A Very Lucrative Landmark
Private Space in a Publicly Owned Building Seeks Expansion of Expensive (and Exclusive) Club
Community Board 1 (CB1) is casting a skeptical eye on plans to expand a rooftop private club space at the historic Battery Maritime Building, located at 20 South Street. Read more…
A Report Card on Resiliency
A Decade After Sandy, Comptroller Says Downtown Is Farther Ahead Than Other Communities, But Still Lagging
A report from New York City Comptroller Brad Lander released late last week says that resiliency plans for Lower Manhattan are farther along than the rest of the City, but still less than halfway to completion. Read more…
Governors Island; start at Colonels Row, Building 404A
Scavenger hunt presented by Flux Factory in which artworks will be hidden across Governors Island in secret locations. Cryptic clues on a treasure map will guide visitors to their destinations. Works will include site-specific sculpture, performance, video, AR, and more. Free.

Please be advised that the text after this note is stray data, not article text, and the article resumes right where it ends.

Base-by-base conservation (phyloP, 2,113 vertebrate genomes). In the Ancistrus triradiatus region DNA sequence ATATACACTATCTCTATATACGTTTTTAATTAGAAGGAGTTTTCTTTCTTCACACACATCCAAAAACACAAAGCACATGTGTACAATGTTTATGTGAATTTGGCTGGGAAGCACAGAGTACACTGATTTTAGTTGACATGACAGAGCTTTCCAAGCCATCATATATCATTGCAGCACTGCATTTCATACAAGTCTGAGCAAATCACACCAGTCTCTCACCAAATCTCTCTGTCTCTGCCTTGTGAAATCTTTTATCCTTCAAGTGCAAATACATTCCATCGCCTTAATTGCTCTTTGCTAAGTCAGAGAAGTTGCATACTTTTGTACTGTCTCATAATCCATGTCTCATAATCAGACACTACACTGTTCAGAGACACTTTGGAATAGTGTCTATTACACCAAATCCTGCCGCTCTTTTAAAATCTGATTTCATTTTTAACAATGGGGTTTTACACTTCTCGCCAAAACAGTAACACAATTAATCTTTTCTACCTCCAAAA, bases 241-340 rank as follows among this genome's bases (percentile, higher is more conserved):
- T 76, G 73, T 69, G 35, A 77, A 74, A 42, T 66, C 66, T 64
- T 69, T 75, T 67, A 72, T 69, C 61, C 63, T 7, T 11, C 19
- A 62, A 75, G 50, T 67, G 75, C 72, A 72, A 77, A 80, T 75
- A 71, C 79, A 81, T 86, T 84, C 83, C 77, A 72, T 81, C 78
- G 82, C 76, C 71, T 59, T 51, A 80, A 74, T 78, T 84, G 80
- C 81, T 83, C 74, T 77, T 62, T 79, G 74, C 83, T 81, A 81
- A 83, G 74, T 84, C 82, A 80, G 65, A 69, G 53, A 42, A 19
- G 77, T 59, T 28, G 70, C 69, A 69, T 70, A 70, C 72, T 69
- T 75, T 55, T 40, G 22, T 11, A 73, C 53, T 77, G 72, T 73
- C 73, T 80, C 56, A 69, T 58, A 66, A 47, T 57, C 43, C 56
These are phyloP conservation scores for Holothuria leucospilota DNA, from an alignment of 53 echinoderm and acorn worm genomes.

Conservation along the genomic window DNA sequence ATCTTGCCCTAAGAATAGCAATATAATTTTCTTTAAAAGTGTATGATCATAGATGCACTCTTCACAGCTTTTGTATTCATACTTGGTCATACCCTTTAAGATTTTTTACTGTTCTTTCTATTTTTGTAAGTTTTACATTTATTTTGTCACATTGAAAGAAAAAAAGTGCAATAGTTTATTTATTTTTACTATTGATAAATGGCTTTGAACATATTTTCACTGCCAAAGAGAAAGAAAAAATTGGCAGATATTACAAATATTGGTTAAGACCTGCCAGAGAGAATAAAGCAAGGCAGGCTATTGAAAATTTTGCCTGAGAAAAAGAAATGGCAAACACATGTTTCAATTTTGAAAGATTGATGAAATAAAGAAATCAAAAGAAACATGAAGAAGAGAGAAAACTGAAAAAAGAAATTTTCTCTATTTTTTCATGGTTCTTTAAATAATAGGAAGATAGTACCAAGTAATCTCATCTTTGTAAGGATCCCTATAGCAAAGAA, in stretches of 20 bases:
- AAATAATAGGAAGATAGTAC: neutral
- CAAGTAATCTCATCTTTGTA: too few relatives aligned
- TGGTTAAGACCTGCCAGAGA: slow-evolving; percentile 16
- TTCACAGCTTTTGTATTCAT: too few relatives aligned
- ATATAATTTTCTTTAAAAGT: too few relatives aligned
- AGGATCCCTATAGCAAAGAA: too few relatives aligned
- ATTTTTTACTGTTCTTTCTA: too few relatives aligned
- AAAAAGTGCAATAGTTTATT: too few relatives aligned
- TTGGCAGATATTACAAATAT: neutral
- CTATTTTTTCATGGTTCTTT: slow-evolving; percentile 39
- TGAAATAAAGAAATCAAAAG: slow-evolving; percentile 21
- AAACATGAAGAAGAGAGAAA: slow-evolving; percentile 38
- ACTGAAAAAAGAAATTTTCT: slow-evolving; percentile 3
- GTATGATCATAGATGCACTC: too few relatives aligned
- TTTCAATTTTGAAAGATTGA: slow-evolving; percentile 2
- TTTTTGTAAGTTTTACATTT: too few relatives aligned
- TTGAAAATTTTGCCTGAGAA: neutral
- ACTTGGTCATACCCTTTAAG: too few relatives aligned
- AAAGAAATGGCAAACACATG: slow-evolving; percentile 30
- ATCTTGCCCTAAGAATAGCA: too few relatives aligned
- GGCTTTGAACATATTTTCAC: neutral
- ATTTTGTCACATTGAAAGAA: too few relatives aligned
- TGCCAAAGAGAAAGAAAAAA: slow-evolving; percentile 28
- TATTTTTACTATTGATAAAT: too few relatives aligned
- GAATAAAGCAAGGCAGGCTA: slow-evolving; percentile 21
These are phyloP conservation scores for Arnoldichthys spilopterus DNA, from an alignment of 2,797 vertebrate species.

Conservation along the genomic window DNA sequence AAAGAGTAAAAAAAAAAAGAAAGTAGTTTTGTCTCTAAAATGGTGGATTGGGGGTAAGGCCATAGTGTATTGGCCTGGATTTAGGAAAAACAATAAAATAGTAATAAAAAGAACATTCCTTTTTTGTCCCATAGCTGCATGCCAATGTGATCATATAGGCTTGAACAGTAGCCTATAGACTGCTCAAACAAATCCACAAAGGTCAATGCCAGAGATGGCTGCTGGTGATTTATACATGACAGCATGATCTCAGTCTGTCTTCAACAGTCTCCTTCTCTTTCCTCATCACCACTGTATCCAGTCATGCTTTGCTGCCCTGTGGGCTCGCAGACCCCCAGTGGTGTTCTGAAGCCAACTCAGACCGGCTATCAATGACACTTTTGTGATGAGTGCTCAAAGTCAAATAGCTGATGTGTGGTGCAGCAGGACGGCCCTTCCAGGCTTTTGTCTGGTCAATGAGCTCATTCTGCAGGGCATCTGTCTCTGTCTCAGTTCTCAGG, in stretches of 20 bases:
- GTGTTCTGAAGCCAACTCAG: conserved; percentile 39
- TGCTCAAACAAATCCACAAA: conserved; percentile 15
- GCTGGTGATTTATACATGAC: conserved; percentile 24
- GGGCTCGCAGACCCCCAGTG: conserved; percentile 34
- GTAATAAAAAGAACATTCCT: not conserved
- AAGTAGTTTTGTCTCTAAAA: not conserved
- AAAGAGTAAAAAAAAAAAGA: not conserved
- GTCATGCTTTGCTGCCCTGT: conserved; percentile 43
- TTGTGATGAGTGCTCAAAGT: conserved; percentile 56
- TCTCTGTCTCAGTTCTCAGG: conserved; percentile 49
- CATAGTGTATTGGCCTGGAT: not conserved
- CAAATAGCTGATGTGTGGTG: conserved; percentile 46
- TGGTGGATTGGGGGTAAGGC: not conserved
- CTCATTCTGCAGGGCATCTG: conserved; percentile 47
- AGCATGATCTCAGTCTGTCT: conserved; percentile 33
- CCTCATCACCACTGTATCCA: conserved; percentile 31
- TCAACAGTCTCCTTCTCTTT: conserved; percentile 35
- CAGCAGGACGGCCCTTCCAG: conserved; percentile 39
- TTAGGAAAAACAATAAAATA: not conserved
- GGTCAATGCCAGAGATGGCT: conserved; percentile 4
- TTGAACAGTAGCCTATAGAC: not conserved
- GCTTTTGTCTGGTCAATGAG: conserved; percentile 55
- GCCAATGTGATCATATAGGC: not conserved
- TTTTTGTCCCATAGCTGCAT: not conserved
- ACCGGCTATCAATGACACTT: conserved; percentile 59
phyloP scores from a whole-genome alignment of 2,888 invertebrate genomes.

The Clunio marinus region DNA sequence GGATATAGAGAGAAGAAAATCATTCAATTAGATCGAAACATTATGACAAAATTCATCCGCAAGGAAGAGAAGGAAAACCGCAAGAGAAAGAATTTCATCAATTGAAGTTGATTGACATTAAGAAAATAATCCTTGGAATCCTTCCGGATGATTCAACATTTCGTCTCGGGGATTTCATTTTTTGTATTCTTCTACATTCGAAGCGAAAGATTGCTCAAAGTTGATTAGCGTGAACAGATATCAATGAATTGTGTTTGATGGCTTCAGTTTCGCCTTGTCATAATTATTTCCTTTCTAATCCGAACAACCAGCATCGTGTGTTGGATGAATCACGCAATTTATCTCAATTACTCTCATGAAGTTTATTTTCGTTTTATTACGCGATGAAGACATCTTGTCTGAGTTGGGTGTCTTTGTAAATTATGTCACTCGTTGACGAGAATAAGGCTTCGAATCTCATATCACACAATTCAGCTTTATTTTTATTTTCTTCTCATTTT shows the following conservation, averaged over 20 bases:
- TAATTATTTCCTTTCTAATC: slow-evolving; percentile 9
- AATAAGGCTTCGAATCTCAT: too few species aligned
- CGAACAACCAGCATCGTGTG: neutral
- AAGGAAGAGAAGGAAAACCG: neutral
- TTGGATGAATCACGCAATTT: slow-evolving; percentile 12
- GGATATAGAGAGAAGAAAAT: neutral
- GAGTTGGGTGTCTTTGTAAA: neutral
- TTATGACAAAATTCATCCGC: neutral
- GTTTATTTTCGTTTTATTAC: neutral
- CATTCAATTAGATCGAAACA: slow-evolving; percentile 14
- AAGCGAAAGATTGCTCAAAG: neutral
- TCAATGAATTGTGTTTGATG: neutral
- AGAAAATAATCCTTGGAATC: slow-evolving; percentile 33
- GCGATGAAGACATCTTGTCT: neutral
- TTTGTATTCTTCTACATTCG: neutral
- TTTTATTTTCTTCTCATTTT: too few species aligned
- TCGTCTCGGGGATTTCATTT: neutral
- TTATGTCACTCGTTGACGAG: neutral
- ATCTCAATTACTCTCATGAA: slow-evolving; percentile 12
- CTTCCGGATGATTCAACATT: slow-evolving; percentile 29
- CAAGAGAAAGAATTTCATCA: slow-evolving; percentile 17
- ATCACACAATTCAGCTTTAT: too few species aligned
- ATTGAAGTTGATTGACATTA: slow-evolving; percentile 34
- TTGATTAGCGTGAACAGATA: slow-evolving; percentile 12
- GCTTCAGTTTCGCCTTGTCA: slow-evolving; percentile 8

Paint in watercolor or use pastels and other drawing materials to capture the vistas of the Hudson River and the landscape of South Cove. An educator will offer instruction and critique. Materials provided. Free.
At Pumpkin Point, Governors Island’s annual pumpkin patch and fall festival, visitors are invited to pick out their own pumpkins (free with suggested donation). Arts and crafts, story-telling, magic shows, puppetry.
For centuries, schooners carrying goods down the Hudson River from upstate docked at South Street Seaport, to distribute their cargo to local markets or to transfer their cargo onto ocean-bound ships to more distant destinations. This trade, and the industries it supported, from banking to warehousing to printing, helped make New York City into a global commercial and then cultural capital. Apollonia is the Hudson Valley’s carbon-neutral, wind-powered merchant vessel that harkens back to these earlier times. Come and chat with the captain and crew.